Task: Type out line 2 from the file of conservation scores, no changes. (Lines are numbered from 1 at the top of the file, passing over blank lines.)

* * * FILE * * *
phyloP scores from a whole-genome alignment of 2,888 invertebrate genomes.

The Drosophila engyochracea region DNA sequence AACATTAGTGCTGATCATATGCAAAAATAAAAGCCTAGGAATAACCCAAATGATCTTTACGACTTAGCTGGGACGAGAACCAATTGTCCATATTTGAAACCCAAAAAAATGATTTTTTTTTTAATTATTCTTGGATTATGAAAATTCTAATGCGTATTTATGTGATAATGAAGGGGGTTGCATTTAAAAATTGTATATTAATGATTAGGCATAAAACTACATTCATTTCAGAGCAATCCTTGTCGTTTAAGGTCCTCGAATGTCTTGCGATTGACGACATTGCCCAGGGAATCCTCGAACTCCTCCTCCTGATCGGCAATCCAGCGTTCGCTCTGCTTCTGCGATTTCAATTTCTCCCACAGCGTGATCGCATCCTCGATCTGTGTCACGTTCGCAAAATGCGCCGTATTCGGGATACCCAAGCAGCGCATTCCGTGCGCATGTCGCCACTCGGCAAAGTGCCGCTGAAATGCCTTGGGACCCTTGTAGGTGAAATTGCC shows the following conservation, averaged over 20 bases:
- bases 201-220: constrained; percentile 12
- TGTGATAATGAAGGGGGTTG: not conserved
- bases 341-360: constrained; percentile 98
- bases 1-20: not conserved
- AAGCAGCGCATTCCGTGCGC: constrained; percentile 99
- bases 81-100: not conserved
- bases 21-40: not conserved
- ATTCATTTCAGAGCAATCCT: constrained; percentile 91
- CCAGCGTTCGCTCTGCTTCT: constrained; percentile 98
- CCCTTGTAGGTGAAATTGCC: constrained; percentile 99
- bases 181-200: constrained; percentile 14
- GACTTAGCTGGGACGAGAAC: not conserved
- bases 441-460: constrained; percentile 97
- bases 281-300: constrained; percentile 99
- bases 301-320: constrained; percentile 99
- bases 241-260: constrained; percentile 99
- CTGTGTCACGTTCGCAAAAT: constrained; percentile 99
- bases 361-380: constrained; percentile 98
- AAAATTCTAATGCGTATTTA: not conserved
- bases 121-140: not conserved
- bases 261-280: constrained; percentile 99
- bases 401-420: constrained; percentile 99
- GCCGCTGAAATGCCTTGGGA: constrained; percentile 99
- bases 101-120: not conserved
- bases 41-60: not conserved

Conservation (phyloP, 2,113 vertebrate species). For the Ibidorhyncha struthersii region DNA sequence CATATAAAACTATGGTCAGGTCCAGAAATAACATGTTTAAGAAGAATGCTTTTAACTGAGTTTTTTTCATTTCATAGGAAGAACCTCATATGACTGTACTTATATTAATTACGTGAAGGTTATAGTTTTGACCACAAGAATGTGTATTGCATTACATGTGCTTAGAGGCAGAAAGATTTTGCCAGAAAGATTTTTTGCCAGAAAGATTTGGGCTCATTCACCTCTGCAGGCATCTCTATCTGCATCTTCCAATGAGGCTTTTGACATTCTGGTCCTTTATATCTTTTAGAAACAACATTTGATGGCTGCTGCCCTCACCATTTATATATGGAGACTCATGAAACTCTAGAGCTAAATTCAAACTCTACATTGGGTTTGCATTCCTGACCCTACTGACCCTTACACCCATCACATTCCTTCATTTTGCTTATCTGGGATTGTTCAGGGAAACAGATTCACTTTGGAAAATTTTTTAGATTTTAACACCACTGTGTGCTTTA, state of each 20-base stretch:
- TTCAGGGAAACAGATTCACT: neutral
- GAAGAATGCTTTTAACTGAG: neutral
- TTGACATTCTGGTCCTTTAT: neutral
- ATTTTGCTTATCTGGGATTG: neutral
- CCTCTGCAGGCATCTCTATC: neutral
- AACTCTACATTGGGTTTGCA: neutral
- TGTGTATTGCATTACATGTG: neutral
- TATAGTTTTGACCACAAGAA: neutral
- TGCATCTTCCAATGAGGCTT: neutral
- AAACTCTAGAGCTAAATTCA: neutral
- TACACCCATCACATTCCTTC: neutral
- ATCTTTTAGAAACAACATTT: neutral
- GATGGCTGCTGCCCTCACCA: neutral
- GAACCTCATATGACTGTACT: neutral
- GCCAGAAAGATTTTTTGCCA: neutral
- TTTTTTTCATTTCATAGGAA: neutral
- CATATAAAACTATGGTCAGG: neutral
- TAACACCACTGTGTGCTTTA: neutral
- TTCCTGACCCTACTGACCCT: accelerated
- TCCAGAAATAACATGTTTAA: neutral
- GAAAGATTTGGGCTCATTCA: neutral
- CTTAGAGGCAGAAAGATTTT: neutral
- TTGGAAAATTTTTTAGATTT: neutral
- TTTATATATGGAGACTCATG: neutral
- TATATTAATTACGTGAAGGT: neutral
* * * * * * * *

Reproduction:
The Drosophila engyochracea region DNA sequence AACATTAGTGCTGATCATATGCAAAAATAAAAGCCTAGGAATAACCCAAATGATCTTTACGACTTAGCTGGGACGAGAACCAATTGTCCATATTTGAAACCCAAAAAAATGATTTTTTTTTTAATTATTCTTGGATTATGAAAATTCTAATGCGTATTTATGTGATAATGAAGGGGGTTGCATTTAAAAATTGTATATTAATGATTAGGCATAAAACTACATTCATTTCAGAGCAATCCTTGTCGTTTAAGGTCCTCGAATGTCTTGCGATTGACGACATTGCCCAGGGAATCCTCGAACTCCTCCTCCTGATCGGCAATCCAGCGTTCGCTCTGCTTCTGCGATTTCAATTTCTCCCACAGCGTGATCGCATCCTCGATCTGTGTCACGTTCGCAAAATGCGCCGTATTCGGGATACCCAAGCAGCGCATTCCGTGCGCATGTCGCCACTCGGCAAAGTGCCGCTGAAATGCCTTGGGACCCTTGTAGGTGAAATTGCC shows the following conservation, averaged over 20 bases: